Also if you come to me with a cause campaign surrounding Juvenile Diabetes Research or wellness I will jump at it and refuse payment to boot. (I sleep with a Type 1 Diabetic).

    My last point is that for some of ‘us’ this is still a ‘jobby’ (not everyone!) but remembering that this is fun for me as well as a way to supplement income will help you understand my point of view. Help me keep it fun.

    Help me WANT to say yes to you. Don’t offer me lotion. Find something that will work for both of us!

  5. Susan Payton

    @Cathy–
    You’re right; shortcuts have much more public consequences!

    I, too, have gotten to know a lot of mom bloggers (primarily because I have a personal blog and attend lots of blogging conferences), so I’m privvy to hearing their complaints about PR pros.

  6. Great points in the comments! I think that verification/selection process is part of the reason companies like the one mentioned, and One2One Network or Global Influence, are a great place to start for companies trying to explore this world – they specifically help narrow down the list to bloggers who have expressed an interest in that topic or a related topic.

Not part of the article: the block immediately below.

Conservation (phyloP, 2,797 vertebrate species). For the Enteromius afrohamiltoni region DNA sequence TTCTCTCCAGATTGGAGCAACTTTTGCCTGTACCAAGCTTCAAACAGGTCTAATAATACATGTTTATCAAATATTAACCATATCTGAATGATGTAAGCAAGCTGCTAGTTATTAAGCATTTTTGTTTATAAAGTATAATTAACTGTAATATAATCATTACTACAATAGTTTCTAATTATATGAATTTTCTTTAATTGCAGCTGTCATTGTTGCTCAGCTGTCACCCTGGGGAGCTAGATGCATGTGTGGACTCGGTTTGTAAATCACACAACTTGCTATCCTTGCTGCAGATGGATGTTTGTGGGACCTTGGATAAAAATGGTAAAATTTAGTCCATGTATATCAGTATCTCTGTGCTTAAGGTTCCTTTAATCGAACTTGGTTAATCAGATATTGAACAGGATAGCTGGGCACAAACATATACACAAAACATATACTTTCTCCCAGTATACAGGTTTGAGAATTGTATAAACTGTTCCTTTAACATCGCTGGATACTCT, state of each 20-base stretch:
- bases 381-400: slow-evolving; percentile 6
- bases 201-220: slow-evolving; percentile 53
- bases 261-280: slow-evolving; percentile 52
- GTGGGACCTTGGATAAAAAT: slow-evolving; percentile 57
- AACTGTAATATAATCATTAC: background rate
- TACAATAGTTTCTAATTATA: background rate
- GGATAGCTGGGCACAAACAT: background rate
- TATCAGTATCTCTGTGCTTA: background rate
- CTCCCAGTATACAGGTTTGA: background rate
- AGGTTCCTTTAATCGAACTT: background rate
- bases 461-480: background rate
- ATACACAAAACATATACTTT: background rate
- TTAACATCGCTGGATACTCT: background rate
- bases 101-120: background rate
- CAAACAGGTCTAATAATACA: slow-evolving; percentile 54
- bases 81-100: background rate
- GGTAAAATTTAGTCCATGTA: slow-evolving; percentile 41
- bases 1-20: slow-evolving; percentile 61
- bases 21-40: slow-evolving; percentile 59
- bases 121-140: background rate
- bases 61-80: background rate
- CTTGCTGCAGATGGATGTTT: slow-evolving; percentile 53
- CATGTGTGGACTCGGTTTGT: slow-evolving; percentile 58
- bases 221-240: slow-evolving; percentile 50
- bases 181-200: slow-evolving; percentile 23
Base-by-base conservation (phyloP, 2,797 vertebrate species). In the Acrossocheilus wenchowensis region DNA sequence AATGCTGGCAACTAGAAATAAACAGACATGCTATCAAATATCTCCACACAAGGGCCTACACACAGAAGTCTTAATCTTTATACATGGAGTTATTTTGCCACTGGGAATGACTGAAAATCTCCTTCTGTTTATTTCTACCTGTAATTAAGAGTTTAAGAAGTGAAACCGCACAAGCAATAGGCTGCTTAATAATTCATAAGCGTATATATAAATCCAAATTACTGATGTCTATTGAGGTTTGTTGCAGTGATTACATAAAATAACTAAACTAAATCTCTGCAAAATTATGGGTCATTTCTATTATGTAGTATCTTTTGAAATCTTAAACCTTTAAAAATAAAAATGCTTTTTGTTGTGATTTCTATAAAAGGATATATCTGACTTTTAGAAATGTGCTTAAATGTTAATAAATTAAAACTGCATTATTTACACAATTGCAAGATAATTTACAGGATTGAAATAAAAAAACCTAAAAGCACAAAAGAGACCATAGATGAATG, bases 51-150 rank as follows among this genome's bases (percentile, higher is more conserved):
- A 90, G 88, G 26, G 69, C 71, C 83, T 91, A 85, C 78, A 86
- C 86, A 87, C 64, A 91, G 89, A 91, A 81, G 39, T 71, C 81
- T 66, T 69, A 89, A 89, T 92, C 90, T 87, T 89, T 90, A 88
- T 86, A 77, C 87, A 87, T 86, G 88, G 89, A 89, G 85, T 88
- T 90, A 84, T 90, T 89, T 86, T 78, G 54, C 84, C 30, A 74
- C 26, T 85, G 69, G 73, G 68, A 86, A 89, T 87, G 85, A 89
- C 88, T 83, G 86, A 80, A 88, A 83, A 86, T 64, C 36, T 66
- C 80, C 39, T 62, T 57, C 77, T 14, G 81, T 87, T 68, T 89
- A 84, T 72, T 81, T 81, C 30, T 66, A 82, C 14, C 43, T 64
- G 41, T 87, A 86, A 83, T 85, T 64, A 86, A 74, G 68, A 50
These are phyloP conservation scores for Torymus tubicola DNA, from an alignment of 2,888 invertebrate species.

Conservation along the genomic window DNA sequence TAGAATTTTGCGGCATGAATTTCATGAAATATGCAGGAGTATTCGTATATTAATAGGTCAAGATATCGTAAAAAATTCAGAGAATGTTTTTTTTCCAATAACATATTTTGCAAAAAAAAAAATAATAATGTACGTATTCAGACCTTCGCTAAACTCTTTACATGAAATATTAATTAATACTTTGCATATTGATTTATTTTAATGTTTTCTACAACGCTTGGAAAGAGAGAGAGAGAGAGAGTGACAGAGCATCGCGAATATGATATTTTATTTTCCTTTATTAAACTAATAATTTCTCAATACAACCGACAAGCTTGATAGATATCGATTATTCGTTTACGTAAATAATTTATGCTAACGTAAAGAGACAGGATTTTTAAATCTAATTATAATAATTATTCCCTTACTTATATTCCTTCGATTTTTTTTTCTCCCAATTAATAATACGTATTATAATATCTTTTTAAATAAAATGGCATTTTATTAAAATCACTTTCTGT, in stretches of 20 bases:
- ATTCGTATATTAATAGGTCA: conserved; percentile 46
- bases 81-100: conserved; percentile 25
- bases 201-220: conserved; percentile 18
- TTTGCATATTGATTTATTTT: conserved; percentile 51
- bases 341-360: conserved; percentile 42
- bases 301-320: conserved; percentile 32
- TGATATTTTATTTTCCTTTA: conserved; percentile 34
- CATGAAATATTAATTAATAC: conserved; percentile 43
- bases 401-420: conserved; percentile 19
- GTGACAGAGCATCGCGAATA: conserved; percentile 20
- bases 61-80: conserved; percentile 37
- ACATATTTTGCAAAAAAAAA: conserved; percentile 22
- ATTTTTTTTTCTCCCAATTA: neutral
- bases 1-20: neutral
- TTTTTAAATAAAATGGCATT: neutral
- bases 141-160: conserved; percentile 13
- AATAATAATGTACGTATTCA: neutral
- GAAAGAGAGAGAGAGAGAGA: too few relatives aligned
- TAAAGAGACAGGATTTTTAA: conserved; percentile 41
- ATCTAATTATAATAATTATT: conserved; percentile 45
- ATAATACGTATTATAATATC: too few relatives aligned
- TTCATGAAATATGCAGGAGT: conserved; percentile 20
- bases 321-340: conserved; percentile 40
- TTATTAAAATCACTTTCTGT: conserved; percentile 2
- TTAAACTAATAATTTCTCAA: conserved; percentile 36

7. Susan Payton

    @Carissa!! Good to see you! All my bloggy buddies are starting to show up here, I see. You’re right: there’s a wide range of what bloggers want in return (connection to a good brand, free product, money), so PR folks need to customize (though from the other side, I can see that being time consuming).

    @Ang–Hello to you! Another benefit to PR folks working with a vetted list is that they can find out how much traffic a blog gets. I know early on, a lot of PR pros didn’t bother to find out how many visitors a site got, then got upset when the 10 people who read the review post didn’t buy the product!

    Susan

  8. Ohh that opens a whole can of worms to talk about a bloggers stats/reach VS what the PR/brand’s goals are for the campaign.

    It’s a total headache when it’s not made clear to you the blogger what their goals for the job are.. and when you ask.. you get.. um.. yeah.. we don’t know!

  9. Regarding Cathy’s first comment, I would emphasize the art. Mom bloggers have very complex motivations so focusing on just one thing can work beautifully or backfire horribly (just ask Motrin).

  10. Cathy Larkin

    @Eggmarketing – AKA Susan – By the way – I like the subtle nature of your title – Secrets to Marketing With Mom Bloggers…the emphasis on “with” not “to.”

    Good to see @CarissaRogers & @AngEngland here, just two of many mom bloggers who get that the marketing landscape is changing and who are willing to try and find the ways to make it work for both PR pros & mom bloggers.

  11. Susan Payton

    @Robert–Great example!

    @Cathy–Hello! The subtle difference between “with” and “to” is that you’re trying to partner, not cram some message down the blogger’s throat! Thanks for your tweets on this, by the way.